Becoming a Data-Driven Organisation

As investment firms turn to data to help inform and improve investment and operational decision-making, they need to take a logistical, rather than tactical, approach to data management.

Marc Rubenfeld, Head of Sales EMEA, Eagle Investment Systems


Evidence-based management has become the new normal across businesses as organisations in every sector are looking to improve decision-making and, ultimately, the client experience. This isn’t necessarily new, but what has changed is that today they’re leveraging facts and data instead of relying purely on the gut instincts of their workforce. This has been made possible because technology has evolved to a point where the client experience can be substantially improved by utilising and combining data in new and unique ways. For example, Uber has combined lots of different types of data together to create an entirely new client experience and business model.

At a high-level, this has created a new breed of organisation: the data-driven organisation. A data-driven organisation fundamentally relies on data to conduct business and optimise the client experience. They typically display several characteristics, including a relentless focus on measuring results and continuous improvement, coupled with frictionless self-service capabilities available to clients. To achieve these characteristics, the value of data must be baked into the organisation’s DNA.

Organisations will need to become data-driven if they want to remain competitive. Like countless technological advances in the past, if your organisation does not embrace the potential of data, it will begin a painful journey to irrelevance. Imagine a business that did not embrace electricity or the telephone; this is the same prospect facing businesses that fail to embrace data today.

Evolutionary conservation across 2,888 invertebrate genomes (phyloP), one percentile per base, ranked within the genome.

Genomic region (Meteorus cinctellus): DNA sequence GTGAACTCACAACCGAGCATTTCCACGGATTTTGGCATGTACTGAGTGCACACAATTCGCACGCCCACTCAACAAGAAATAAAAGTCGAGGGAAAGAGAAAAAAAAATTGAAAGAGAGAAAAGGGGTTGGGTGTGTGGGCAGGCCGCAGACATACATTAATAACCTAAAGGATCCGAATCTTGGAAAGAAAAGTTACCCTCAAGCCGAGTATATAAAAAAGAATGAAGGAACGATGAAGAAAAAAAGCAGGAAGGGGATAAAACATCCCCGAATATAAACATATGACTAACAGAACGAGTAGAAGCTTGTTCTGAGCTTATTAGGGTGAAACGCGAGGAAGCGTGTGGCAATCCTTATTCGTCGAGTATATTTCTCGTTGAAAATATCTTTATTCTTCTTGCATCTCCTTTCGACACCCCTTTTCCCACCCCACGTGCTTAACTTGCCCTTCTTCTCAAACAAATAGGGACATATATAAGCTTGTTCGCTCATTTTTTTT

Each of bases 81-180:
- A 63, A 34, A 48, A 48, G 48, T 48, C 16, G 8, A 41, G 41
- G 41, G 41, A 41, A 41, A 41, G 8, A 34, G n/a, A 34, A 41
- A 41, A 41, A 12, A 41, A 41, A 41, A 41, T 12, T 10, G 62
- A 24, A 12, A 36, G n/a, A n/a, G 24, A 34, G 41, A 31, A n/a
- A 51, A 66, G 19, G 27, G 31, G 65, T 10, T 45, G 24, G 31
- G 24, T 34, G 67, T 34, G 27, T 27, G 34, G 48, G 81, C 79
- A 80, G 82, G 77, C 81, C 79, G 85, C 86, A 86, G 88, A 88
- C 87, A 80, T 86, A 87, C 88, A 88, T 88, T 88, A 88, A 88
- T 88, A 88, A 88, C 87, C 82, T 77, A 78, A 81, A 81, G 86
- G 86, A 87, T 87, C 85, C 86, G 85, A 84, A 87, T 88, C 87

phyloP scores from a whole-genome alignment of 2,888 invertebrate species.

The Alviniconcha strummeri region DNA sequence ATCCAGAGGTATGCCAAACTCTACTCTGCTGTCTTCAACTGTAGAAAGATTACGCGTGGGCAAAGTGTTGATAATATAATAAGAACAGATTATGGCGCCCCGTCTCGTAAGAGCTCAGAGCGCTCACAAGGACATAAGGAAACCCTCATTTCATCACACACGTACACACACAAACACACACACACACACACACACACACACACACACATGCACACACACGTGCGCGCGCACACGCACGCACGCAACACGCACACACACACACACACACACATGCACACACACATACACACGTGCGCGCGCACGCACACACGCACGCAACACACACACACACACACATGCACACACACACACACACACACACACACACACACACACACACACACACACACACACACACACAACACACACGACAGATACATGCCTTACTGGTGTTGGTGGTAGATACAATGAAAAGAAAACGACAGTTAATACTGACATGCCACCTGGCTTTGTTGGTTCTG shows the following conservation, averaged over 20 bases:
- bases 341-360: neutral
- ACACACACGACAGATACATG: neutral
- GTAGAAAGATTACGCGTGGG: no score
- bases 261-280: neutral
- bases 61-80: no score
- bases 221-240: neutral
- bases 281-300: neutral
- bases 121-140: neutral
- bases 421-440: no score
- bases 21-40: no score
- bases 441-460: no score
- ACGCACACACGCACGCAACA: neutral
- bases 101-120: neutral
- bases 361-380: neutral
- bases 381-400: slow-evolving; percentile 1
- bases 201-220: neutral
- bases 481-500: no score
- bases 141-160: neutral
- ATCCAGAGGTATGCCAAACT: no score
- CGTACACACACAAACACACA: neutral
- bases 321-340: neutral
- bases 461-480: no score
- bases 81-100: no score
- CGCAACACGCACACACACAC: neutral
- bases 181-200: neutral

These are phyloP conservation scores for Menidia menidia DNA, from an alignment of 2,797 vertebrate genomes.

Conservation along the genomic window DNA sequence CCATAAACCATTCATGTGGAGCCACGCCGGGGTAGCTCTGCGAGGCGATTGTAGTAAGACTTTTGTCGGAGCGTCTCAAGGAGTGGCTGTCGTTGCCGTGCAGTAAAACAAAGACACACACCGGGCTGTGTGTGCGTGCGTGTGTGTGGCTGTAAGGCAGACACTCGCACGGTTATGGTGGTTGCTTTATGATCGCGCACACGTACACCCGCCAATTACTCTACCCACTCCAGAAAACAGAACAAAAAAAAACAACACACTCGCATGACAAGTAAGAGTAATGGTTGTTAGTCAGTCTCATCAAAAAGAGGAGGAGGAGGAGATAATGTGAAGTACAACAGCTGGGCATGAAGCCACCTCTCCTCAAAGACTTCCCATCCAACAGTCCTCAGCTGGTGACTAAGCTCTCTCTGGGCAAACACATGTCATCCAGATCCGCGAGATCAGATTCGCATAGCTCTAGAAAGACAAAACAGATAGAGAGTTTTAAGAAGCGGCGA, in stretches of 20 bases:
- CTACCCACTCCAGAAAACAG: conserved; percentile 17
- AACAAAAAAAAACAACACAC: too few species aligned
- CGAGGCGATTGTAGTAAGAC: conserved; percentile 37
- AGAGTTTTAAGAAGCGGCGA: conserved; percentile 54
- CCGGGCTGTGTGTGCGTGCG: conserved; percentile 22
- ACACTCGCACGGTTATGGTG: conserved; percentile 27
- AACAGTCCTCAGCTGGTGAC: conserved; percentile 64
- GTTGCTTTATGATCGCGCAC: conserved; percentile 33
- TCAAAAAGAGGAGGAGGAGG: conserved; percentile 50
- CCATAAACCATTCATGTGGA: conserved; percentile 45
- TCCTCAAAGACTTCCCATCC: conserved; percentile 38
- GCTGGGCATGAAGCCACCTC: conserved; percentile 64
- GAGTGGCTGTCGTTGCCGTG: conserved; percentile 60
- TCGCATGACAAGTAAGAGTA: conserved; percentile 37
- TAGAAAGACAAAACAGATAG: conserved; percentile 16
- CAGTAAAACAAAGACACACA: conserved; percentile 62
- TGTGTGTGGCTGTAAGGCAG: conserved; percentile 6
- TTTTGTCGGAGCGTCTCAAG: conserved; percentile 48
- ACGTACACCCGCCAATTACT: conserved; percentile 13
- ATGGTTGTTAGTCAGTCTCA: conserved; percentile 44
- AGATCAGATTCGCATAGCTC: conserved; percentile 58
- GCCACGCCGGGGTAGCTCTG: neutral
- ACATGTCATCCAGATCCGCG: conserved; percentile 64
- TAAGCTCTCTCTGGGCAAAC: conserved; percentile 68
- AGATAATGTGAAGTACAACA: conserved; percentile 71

The investment industry is no different; firms are more focused on data than ever before as a means to rethink both the client experience and how to perform day-to-day business functions. Specifically, investment managers are undertaking transformation programmes to put data at the heart of their organisation in order to realise the benefits of being data-driven.

Study Your Logistics
While data can indeed lead to better decision-making, it’s not guaranteed and—as many firms are finding—cannot be achieved overnight.

Consider the quote attributed to General Robert H. Barrow, of the US Marine Corps: “Amateurs talk about tactics, but professionals study logistics.” While referring to military operations, this sentiment is just as applicable to data management. Becoming a data-driven organisation cannot be achieved through tactics alone. Only by focusing on the data management processes and the underlying framework—the logistical components that enable and promote a data-driven organisation—can the enterprise benefit from accurate and fit-for-purpose data.

One common misconception, for example, is that more data automatically leads to better decision-making. While this statement can be true, accumulating data for accumulation’s sake is not necessarily desirable and it very much depends on the quality and accuracy of that data.